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WOMEN'S WORLD CUP REPORT

Canada Dry? Loss Would End Hopes

September 27, 2003|From Times Wire Services

Canada's run in the Women's World Cup could be over today before it even has a chance to really get started.

Led by Coach Even Pellerud, who guided his native Norway to the championship in 1995, Canada had been labeled by many as a darkhorse team to possibly challenge world powers such as the United States and China.

But anything short of a victory today against Japan in a Group C game at Foxboro, Mass., will send Canada home.

"We desperately need to regain confidence and play to our strengths," said Pellerud, after an unconvincing 3-0 victory Wednesday over Argentina. Japan defeated Argentina, 6-0.

Canada and Japan have three points, but the Japanese hold a better goal differential and basically need only a tie to advance second in the group behind Germany -- assuming the Germans defeat the Argentines at Washington as expected.

Canadian hopes today may hinge on whether its players can take advantage of a size differential to outmuscle Japan.

"We need to be more direct and exploit our strengths," said Canada forward Christine Latham, who scored two goals against Argentina.

Japan has participated in all four Women's World Cups but has advanced past the group stage only once. The players seem confident this time.

"We're very optimistic," Japan striker Homare Sawa said, "and we're more than ready to take on Canada."

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The picture in Group B remains muddled, even for leader Brazil, which has been one of the tournament's most impressive teams after two games.

Although the Brazilians lead the group with six points, they still have not clinched a quarterfinal spot and need at least a tie against France today at Washington to ensure passage.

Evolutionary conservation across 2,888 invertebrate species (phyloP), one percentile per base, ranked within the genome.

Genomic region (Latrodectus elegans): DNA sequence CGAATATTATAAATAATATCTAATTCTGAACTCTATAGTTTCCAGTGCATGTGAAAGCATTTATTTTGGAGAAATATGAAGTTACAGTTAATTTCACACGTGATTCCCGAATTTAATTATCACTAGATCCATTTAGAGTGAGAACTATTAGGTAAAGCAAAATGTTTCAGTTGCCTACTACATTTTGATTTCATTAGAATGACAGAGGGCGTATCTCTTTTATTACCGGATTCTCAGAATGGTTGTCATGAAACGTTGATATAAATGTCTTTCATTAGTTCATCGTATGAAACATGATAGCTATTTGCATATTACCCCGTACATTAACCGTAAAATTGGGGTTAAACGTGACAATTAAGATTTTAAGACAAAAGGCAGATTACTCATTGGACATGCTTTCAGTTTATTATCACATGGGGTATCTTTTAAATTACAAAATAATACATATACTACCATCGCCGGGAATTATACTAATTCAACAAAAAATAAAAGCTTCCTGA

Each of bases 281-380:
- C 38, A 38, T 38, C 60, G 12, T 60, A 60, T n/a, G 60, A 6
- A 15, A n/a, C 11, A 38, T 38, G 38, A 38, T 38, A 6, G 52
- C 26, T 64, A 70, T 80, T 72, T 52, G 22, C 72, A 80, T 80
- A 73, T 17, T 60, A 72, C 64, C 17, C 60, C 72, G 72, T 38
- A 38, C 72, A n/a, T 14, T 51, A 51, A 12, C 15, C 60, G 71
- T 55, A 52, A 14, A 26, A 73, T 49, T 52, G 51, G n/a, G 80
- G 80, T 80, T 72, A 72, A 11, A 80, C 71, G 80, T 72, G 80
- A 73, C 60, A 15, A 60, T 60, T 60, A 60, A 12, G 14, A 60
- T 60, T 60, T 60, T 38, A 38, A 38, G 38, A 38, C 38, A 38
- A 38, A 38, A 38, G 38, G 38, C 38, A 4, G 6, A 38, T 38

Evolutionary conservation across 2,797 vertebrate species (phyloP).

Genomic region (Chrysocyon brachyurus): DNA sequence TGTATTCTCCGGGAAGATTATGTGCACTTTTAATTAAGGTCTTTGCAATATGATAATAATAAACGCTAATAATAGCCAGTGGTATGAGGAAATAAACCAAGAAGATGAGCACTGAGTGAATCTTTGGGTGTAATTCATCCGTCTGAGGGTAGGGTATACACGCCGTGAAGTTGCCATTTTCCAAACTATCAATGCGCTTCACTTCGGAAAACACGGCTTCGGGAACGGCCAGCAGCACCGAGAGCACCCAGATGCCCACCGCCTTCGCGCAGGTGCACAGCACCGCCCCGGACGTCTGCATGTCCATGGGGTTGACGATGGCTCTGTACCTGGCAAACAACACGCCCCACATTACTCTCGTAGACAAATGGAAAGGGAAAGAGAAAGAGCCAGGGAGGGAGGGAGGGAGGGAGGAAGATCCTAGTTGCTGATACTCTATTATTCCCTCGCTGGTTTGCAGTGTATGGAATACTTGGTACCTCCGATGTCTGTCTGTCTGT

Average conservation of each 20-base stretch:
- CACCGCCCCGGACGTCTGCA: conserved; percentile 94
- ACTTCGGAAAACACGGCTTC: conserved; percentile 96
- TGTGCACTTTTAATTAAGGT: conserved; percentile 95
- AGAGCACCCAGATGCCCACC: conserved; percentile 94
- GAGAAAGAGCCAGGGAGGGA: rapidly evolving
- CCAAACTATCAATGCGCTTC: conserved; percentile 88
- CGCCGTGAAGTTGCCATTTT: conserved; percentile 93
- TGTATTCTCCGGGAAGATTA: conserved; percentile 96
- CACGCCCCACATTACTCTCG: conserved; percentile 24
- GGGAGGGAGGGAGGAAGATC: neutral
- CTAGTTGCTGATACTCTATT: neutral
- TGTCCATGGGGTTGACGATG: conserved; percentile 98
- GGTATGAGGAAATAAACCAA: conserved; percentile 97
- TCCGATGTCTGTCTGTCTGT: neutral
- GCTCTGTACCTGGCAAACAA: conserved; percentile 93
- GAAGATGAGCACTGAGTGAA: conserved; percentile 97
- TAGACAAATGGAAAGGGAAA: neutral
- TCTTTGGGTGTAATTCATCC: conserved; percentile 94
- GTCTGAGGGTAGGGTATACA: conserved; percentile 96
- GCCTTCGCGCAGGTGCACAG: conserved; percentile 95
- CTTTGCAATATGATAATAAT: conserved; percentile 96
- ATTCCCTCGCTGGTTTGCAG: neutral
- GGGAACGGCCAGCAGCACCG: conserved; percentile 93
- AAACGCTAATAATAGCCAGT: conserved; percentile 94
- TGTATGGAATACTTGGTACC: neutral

Norway plays winless and goalless South Korea in the other group game at Foxboro with countless scenarios on advancement still possible.

The most simple -- and probably most likely -- scenario would have Brazil and Norway winning, thus putting both countries into the quarterfinals.

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Suddenly, Sweden has become the United States' biggest fan.

After losing its opening game to the U.S., 3-1, Sweden followed that with a 1-0 victory over North Korea, which plays the U.S. on Sunday at Columbus, Ohio.

Sweden plays Nigeria in the opening game of the Columbus doubleheader and needs a victory to improve its quarterfinal chances. Of course, a U.S. victory over the North Koreans would ease Sweden's burden.

"We have to cheer for the United States to win," Sweden forward Victoria Svensson said.

Because the U.S. needs only a point to clinch a berth, some Swedish players are worried the Americans will be motivated to play for only a tie.

"I hope they don't do that and I don't think they will," Sweden's Hanna Ljungberg said. "I think the U.S. wants to win all their games. They don't want to lose at home, so I think the U.S. will win that game too."

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U.S. midfielder Kristine Lilly is expecting a tougher North Korean team than the one the Americans defeated, 3-0, in the 1999 tournament.

"You can expect a very organized, quick and technical team," Lilly said. "That's what teams from Asia are like. We played them in 1999 and every team from that World Cup is better, so I'm sure they have improved as well. I've heard a lot of good things about them."

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